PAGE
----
In 1956, George A. Miller, in his article titled “The Magical Number Seven, Plus or Minus Two: Some Limits on Our Capacity for Processing Information”, described how the human mind can consciously process about seven pieces of information at a time.

In the context of deep modules, the magical number seven becomes a key criterion for balancing their complexity, both in depth and width. The complexity of ultra-deep modules can be so great that the human mind cannot grasp them. According to George A. Miller, the human mind can consciously process about seven pieces of information at a time. In other words, interfaces and implementations should not be too extensive or too complicated for a programmer to easily process information, use the module, and modify it as needed.

To clarify, Miller’s research concerns short-term memory and the processing of unrelated concepts. This means that the more we work with a certain code, the better we learn it, and we can start using long-term memory, making room in the highly limited short-term memory. Another issue is the limit on unrelated concepts. For example, if we have seven variables in a method with names that tell us nothing, for many people, this will be the limit of effective use of these variables. Good naming can push this limit up because the name will refer to long-term memory and the relationships between variables. Similarly, adhering to standards, conventions, and patterns can relieve short-term memory. However, regardless of how much we try to stretch psychological studies, human minds have limitations, and it is better not to exceed the threshold of seven concepts within one module.

The principle of seven concepts can also lead to an absurd extreme. By focusing on simplifying individual modules, we can create millions of micro-modules that are trivial and very shallow on their own, but their multitude introduces excessive complexity.


From all this, a simple conclusion arises: we cannot optimize only the total complexity of the project because the human mind is not capable of processing such complex issues. A balance is needed between total complexity and local complexity, which naturally leads to the fractal nature of modules.

These two practices balance each other, allowing for the design of optimal modules. Not too large - in accordance with the principle of seven concepts, yet deep enough to be valuable and easy to use. This principle is a good starting point for module design, around which other software design practices can be applied, such as consistency in abstraction levels within the module or consistency in terms of changes.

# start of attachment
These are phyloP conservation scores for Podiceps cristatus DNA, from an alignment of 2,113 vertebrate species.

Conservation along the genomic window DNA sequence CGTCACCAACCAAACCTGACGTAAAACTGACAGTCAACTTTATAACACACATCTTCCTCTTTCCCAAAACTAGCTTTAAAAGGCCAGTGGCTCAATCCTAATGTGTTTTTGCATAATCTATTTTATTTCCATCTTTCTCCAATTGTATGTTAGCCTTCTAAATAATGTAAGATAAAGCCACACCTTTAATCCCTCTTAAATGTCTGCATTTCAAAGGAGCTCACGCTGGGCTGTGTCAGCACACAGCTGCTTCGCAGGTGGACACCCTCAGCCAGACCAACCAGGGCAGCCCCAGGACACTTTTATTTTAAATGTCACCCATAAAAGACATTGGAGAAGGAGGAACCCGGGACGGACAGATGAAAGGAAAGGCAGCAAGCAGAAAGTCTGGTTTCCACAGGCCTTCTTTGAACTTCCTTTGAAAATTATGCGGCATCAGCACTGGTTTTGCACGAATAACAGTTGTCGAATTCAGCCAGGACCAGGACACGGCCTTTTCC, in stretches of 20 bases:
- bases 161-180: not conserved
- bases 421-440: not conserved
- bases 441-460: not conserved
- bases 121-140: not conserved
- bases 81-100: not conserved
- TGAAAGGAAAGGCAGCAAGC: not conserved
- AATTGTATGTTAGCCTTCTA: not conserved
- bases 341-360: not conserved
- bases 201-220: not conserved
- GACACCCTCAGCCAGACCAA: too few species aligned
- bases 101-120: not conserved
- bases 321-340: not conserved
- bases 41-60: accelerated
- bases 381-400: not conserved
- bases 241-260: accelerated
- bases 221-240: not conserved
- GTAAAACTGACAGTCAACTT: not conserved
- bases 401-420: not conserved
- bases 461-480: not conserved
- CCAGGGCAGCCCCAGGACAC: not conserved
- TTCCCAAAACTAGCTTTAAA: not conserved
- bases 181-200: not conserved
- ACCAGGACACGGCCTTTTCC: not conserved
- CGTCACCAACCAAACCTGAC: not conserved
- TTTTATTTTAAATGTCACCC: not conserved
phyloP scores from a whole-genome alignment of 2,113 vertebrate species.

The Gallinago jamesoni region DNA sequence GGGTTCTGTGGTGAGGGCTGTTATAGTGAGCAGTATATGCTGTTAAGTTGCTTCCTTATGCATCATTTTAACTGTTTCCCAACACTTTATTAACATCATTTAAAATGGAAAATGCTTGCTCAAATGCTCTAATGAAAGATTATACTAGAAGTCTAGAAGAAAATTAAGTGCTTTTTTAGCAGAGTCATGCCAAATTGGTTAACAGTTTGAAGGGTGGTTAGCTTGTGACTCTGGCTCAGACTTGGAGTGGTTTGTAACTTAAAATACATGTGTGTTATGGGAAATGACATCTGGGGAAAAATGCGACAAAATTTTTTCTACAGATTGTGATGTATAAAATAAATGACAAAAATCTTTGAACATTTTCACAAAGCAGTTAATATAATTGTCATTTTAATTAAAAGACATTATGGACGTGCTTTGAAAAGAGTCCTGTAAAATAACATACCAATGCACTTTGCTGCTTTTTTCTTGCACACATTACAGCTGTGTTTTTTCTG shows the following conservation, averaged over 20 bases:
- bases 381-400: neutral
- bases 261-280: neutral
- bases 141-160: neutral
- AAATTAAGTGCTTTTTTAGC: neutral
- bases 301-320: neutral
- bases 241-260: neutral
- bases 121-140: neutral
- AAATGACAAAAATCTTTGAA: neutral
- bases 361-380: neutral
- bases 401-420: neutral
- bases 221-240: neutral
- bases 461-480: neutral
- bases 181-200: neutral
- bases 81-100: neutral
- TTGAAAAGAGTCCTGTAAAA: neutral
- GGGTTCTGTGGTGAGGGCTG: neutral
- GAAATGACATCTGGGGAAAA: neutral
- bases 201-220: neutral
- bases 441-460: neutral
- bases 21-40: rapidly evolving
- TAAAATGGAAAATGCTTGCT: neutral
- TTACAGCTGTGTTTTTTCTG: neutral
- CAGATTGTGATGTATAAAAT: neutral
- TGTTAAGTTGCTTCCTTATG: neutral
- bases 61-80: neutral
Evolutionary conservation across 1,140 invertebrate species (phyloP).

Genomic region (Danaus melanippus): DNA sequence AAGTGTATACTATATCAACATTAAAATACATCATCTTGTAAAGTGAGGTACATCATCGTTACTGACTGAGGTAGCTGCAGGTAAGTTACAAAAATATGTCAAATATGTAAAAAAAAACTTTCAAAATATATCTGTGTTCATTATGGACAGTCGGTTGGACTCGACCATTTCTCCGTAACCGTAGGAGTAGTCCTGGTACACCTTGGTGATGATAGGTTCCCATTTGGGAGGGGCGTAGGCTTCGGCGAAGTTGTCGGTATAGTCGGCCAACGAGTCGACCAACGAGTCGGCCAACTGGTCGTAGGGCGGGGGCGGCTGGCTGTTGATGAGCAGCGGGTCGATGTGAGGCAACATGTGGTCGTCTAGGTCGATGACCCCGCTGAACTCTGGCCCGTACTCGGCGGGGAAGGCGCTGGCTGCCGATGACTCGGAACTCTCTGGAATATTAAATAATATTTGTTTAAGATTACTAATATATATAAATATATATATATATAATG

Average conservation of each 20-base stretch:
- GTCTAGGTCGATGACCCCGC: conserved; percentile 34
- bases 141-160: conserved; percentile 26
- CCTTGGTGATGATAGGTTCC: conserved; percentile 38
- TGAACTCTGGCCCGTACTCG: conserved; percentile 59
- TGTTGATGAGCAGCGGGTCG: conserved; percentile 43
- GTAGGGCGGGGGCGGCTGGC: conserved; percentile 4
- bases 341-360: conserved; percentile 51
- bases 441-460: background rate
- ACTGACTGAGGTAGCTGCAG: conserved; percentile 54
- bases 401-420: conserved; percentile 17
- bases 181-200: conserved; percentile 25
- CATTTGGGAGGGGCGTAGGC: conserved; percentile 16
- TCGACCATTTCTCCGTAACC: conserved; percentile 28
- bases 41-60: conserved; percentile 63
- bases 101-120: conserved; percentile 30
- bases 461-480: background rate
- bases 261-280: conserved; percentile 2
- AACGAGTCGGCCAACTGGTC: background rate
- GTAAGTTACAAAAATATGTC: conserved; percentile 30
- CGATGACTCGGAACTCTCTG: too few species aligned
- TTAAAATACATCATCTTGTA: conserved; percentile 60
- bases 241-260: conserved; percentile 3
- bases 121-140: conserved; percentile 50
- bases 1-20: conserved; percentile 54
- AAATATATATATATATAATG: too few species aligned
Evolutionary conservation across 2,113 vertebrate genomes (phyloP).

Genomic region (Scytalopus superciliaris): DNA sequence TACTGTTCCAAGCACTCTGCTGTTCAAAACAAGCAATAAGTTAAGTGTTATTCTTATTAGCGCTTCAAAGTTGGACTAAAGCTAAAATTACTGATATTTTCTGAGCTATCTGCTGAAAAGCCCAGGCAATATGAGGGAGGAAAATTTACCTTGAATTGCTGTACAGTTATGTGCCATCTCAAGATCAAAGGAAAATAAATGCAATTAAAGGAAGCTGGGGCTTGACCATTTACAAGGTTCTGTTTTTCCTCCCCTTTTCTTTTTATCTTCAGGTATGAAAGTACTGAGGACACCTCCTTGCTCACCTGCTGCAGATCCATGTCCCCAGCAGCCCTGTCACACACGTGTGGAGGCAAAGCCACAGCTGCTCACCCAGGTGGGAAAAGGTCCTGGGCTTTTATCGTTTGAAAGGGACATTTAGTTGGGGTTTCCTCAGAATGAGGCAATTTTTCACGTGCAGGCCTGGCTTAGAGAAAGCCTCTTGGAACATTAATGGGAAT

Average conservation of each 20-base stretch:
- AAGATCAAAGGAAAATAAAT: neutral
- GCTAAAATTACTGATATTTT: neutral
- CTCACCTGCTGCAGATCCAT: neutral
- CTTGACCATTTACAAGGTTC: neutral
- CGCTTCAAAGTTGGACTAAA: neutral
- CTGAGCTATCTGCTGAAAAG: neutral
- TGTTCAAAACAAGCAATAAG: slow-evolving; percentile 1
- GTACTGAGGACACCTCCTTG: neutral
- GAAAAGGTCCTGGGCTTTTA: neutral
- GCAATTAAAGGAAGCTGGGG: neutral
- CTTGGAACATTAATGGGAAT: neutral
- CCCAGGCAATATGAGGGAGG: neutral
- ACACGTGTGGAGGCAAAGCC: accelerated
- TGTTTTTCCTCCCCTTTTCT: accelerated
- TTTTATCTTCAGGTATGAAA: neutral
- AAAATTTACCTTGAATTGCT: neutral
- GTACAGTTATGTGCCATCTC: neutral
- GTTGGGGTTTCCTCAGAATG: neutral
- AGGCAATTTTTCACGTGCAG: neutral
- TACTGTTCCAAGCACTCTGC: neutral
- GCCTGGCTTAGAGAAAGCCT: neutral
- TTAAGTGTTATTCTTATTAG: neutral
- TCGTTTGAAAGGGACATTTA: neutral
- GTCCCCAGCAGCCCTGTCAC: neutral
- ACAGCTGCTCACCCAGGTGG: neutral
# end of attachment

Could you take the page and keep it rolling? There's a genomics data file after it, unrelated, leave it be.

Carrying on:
Fractals in Software Design

Fractals are geometric structures that exhibit self-similarity across different scales. Let’s briefly consider an analogy with a tree drawn by a child. A young child often draws a tree as a green oval on a brown rectangle. However, in reality, the structure of a tree is much more complex; a large branch is composed of smaller ones, each smaller branch resembling the larger one, and so on. Even in the veins of leaves, one can discern a repeating structure similar to the branching of a tree. This analogy demonstrates that the initial view of modules in software may be too simplistic, akin to a child’s drawing of a tree.

Similarly to a fractal tree, modularization in software unfolds fractally. We start with an Organization, which we divide into subdomains, such as “Product Management”, “Order Management”, or “Customer Support”. Within these areas, there are further services, such as “Payment Processing” or “Shopping Cart Management”. In the case of “Payment Processing”, we may have multiple components handling different payment methods, transaction tracking, or analytics and reports. Depending on the architecture and complexity, each of these components may be a separate microservice, a JAR file, or simply a package. We can continue to delve deeper, reaching methods calling other methods, and so on.

The illustration depicts how packages, classes, methods, etc., are arranged in a fractal tree

In this approach, we cannot speak of an absolute size for the ideal module. Instead, modularization is multi-level; at each level, we should maintain a balance of depth and complexity limited by the cognitive capabilities of the human brain.

Message for Today

  1. Deep modules and fractal modularization are important, but they are just a starting point for good design.
  2. Code should be understandable even for a tired programmer.